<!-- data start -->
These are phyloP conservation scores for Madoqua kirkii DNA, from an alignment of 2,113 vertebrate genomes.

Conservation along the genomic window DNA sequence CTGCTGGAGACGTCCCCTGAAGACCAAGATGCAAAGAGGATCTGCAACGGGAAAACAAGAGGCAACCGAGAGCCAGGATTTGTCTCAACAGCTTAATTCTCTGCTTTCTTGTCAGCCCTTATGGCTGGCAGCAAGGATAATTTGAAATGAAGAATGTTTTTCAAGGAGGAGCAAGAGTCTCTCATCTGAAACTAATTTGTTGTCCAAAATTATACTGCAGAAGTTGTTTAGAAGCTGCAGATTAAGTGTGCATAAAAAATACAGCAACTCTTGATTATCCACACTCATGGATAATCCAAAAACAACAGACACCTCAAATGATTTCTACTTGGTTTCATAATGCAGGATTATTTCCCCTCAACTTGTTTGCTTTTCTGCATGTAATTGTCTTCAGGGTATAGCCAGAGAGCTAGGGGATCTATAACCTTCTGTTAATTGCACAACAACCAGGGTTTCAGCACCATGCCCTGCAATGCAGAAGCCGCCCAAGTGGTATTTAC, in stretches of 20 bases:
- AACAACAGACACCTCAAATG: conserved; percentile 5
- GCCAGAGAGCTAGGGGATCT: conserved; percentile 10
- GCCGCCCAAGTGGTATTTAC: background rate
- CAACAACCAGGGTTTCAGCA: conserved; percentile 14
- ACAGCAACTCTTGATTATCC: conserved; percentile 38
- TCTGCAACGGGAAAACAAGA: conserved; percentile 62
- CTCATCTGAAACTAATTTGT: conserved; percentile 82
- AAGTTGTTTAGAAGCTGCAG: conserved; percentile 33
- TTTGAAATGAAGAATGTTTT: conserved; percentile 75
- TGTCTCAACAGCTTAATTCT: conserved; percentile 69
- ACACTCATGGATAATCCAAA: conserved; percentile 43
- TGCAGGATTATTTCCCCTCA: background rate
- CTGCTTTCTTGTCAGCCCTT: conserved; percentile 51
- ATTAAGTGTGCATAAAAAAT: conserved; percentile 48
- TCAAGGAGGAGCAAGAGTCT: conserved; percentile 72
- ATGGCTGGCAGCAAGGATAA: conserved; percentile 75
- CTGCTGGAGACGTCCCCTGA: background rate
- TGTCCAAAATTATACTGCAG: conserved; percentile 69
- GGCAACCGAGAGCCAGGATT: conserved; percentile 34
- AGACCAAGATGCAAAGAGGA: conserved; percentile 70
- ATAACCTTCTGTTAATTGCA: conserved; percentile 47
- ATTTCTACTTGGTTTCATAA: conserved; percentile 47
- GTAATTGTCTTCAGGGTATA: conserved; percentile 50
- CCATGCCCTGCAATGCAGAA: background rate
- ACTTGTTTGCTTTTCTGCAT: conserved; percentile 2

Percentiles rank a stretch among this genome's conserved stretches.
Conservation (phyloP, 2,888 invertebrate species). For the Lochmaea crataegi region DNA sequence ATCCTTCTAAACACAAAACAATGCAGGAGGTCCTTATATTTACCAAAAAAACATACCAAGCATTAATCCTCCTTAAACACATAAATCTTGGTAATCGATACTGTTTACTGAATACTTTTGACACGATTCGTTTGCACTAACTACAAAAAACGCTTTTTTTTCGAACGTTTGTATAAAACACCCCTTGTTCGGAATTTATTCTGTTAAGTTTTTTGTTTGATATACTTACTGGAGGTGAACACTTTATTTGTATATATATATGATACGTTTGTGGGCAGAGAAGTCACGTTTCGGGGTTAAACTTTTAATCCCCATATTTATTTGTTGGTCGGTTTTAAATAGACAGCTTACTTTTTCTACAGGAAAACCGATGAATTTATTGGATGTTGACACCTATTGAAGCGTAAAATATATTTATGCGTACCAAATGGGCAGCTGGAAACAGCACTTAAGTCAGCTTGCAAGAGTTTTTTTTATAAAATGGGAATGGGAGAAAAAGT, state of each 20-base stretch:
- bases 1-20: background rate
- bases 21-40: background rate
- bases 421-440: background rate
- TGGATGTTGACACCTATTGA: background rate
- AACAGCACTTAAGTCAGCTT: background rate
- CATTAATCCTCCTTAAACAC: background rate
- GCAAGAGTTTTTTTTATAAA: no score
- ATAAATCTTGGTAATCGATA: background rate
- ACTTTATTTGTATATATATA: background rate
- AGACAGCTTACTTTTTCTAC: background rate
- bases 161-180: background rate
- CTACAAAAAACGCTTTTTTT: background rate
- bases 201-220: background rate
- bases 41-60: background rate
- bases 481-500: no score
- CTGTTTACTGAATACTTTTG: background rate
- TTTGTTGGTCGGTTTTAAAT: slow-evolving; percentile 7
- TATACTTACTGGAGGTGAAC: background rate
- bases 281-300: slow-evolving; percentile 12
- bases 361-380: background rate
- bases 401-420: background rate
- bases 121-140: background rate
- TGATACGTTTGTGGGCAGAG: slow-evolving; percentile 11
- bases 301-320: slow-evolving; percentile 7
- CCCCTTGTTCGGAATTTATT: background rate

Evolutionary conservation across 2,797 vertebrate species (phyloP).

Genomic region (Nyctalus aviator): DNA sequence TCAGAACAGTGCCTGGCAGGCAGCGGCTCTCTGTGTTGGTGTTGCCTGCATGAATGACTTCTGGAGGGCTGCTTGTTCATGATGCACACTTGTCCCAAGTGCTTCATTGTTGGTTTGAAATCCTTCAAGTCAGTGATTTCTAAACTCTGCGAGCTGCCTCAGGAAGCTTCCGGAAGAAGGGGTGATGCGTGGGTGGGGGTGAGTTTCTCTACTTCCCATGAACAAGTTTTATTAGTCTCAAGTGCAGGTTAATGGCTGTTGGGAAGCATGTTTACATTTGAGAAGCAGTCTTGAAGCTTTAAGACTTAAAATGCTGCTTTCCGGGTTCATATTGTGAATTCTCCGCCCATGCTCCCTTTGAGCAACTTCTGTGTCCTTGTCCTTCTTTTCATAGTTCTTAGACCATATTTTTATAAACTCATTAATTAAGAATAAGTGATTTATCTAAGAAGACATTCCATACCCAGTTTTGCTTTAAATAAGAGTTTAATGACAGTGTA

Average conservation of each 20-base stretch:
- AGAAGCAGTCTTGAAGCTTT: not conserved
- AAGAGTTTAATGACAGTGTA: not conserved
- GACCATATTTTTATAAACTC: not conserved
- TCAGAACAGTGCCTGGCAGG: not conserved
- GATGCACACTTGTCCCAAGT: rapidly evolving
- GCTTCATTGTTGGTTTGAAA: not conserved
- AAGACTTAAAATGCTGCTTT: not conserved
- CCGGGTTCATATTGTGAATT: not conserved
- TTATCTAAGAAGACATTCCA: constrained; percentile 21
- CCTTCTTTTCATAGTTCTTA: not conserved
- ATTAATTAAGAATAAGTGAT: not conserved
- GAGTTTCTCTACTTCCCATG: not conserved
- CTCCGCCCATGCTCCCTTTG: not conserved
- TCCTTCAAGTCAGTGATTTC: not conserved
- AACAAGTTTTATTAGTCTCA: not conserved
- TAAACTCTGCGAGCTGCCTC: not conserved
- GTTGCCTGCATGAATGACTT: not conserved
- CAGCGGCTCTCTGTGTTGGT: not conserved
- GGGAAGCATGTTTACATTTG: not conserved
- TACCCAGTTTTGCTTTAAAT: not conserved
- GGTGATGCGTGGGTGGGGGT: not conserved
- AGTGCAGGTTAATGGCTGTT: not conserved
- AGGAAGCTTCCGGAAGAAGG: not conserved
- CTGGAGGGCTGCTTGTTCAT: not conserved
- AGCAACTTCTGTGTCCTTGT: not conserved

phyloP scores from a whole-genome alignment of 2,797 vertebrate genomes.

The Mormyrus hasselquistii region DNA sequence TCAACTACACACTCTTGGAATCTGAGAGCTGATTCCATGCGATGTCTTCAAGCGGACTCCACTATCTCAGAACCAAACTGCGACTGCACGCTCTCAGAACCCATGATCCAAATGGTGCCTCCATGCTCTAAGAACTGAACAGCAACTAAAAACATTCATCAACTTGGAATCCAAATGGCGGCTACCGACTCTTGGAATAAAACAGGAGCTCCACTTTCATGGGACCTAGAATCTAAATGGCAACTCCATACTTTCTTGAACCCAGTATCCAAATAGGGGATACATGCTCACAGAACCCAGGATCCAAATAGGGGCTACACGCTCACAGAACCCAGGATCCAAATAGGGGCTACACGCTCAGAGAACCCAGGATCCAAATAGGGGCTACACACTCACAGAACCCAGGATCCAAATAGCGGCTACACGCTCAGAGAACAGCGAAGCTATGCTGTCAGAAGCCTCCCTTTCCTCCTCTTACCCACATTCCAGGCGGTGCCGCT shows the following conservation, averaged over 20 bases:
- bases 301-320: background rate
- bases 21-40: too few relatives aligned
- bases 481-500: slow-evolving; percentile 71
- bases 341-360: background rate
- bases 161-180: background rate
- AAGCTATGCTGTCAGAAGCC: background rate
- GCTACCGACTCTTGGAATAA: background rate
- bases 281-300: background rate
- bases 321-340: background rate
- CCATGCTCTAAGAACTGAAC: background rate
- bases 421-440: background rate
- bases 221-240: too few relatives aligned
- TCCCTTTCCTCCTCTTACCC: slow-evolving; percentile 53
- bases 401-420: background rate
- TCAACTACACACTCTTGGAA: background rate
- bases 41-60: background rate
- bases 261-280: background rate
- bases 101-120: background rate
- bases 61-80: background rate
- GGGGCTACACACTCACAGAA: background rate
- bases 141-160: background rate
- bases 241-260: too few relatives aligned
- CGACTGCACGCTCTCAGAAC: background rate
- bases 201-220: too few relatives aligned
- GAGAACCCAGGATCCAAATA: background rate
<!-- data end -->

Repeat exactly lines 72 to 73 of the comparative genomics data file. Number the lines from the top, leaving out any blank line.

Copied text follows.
- AACAAGTTTTATTAGTCTCA: not conserved
- TAAACTCTGCGAGCTGCCTC: not conserved